I’ve been so fortunate to be in roles in organizations and certainly including this one where, every day I’m interacting with inspiring, interesting people who are, doing good work, changing our city so I think just being able to take a breath and appreciate.

What’s good and what’s working and pace yourself. So, you can enjoy the ride

[00:20:33] Craig P: Pace yourself so you can enjoy the ride. That is great advice right there. Julie, if people wanna follow you or connect with you, what are the best ways for them to find you online?

[00:20:44] Julie Goodman: So, please follow us@indiearts.org and all of our socials are on there. But we are always promoting. Arts and culture and artist engagements all over central Indiana and Indianapolis. I’m a small part of an amazing team and an amazing, really community of creatives here are doing this work.

So invite you all in.

[00:21:10] Craig P: Thanks for being on Julie and sharing all your wisdom and insight. Thanks so much for being part of the podcast.

[00:21:15] Julie Goodman: Thank you.

[00:21:16] Craig P: I was so excited to have Julian. We used to work together. She now has a very different role. I now have a very different role. She’s doing great work here in the city of Indianapolis. With the Arts Council of Indie, and I was so excited really to have someone on from the not-for-profit side. That’s, I believe, our first interview with the Not-for-Profit leader, which brings a unique perspective on leadership

Today. Here are my key takeaways from our interview with Julie, and I always like to present those key takeaways in three key leadership areas of confidence, competence and calm in the area of confidence. I loved how Julie talked about finding the best in her people, that reminds me of a re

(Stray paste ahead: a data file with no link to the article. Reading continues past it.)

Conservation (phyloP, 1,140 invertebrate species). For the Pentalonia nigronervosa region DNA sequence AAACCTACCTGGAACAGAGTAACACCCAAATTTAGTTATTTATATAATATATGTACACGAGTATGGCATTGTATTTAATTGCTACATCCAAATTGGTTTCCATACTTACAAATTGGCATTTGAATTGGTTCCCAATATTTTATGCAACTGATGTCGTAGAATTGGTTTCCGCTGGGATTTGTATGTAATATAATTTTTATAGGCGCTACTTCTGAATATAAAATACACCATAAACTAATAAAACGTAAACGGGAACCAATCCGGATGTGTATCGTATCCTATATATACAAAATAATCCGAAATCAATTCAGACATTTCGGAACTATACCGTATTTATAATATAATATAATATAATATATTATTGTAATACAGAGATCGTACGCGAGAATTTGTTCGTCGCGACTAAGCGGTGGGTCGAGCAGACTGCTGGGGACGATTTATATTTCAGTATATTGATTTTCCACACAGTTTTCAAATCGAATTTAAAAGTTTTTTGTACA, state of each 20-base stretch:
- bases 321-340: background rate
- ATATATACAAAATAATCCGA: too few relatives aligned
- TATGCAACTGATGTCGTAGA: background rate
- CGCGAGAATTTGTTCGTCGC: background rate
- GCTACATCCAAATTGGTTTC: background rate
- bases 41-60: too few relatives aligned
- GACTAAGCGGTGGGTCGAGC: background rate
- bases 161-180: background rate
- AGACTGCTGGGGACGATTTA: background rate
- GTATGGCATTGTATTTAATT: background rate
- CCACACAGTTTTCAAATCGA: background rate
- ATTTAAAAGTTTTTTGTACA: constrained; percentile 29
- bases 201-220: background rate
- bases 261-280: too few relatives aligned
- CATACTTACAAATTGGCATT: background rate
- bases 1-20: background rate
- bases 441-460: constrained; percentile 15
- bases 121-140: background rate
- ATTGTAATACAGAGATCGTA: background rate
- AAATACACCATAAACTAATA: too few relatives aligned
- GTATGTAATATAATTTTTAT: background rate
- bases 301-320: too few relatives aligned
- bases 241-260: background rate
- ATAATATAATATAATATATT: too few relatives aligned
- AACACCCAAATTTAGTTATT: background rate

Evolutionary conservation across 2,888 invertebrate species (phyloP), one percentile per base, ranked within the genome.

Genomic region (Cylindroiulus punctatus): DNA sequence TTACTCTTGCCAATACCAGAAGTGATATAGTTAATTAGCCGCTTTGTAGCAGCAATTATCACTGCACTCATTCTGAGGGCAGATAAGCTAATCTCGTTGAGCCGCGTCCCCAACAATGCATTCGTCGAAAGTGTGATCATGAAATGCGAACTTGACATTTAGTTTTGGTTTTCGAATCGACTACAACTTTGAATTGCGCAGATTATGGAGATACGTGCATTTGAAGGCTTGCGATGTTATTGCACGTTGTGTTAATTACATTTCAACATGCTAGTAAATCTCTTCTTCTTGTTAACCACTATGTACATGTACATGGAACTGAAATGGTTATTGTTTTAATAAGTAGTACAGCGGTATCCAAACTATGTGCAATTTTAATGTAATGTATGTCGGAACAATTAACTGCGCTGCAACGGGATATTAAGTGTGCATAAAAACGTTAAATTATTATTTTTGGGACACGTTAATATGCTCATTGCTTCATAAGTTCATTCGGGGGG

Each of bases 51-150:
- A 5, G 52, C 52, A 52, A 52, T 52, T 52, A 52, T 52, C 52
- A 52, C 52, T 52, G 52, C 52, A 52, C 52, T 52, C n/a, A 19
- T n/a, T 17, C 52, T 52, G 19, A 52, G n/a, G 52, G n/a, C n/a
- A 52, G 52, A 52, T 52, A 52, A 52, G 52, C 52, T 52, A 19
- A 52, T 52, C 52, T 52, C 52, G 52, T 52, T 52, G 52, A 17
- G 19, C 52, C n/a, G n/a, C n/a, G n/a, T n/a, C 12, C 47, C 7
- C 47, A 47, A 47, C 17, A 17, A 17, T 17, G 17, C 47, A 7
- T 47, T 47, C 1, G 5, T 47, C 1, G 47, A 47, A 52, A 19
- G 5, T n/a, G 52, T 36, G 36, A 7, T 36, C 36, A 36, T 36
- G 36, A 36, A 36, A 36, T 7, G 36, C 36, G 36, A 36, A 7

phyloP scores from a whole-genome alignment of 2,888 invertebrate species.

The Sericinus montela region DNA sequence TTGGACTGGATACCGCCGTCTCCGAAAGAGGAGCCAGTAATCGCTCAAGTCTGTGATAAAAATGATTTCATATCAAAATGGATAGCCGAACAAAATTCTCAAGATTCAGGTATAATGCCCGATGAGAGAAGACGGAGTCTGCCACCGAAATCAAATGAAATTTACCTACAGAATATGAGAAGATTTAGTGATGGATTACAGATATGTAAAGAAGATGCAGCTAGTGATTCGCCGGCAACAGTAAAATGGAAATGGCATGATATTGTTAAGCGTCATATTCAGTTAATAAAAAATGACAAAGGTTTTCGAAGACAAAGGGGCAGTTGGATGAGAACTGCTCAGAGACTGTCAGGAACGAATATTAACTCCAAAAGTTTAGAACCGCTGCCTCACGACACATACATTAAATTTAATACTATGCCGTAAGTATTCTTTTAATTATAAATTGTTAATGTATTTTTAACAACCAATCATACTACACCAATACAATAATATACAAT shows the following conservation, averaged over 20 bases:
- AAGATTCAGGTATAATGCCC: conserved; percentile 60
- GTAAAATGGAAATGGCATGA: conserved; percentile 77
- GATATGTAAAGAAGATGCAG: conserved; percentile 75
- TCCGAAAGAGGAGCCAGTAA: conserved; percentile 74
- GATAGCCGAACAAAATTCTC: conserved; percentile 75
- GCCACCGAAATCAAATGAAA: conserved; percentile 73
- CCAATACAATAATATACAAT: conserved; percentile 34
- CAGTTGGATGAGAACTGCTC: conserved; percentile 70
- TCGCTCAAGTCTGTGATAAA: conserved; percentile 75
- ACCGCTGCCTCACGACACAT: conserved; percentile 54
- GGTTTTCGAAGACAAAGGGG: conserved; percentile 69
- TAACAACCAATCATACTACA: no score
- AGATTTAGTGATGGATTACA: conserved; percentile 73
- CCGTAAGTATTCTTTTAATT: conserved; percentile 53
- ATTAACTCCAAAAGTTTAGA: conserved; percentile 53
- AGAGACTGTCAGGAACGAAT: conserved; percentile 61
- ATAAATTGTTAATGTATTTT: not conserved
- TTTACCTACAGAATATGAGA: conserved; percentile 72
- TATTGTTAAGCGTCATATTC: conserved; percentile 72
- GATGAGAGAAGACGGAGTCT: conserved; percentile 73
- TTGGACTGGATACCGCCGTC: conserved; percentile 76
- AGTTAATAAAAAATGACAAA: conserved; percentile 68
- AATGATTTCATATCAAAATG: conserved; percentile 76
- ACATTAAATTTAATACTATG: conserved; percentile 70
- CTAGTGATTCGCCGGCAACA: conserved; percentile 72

A meeting rule that I had about presuming positive intent. When we are confident in ourselves and when we are secure in our leadership style, we can begin to assume both the best for ourselves and the best of the people around us. That we’re all working towards a common goal, and that builds our confidence in the team’s confidence.

So a great lesson for us there in the area of confidence, setting the vision, and creating the condition for the team to realize it is how Julie portrayed this in our interview today. And when we have something that everyone can work around and in sometimes in the not-for-profit world, that mission vision piece is really easy to latch onto and grab a hold of.

But that works too in the private sector space for your business. What is the mission and vision? What is the change your business is driving in the world? And when you can find that and pull your team together. That gives everyone a sense of competence in what it is they’re trying to do. It helps them to frame their job in, the picture of a larger goal, which really builds on their competence in executing on that goal.

And then finally, I love the story she told where one of her coworkers or a colleague said, you know, wow, this, this is a lot of work being out on a Sunday. And she said, this isn’t the work. This is why we do the work. Remembering the why. Why are we taking on the challenges and burdens and opportunities of being a leader?

It’s a lot of responsibility. Not everybody wants to do it, but it helps when we remember why we do the work. So thanks for listening to another episode of the Executive Evolution podcast. As always, you can find us here every other week. If you would like to get in touch with me and talk about how you can become the leader you aspire to be, reach out to me on LinkedIn.

You’ll find the link in the show notes and reach out via Messenger there. Let’s talk about how you can start to execute on some of your goals more effectively. Remember, leaders are not born, they’re made. You can go from being an accidental leader to the greatest of all time leaders. It just takes confidence, confidence and calm.

See you next time.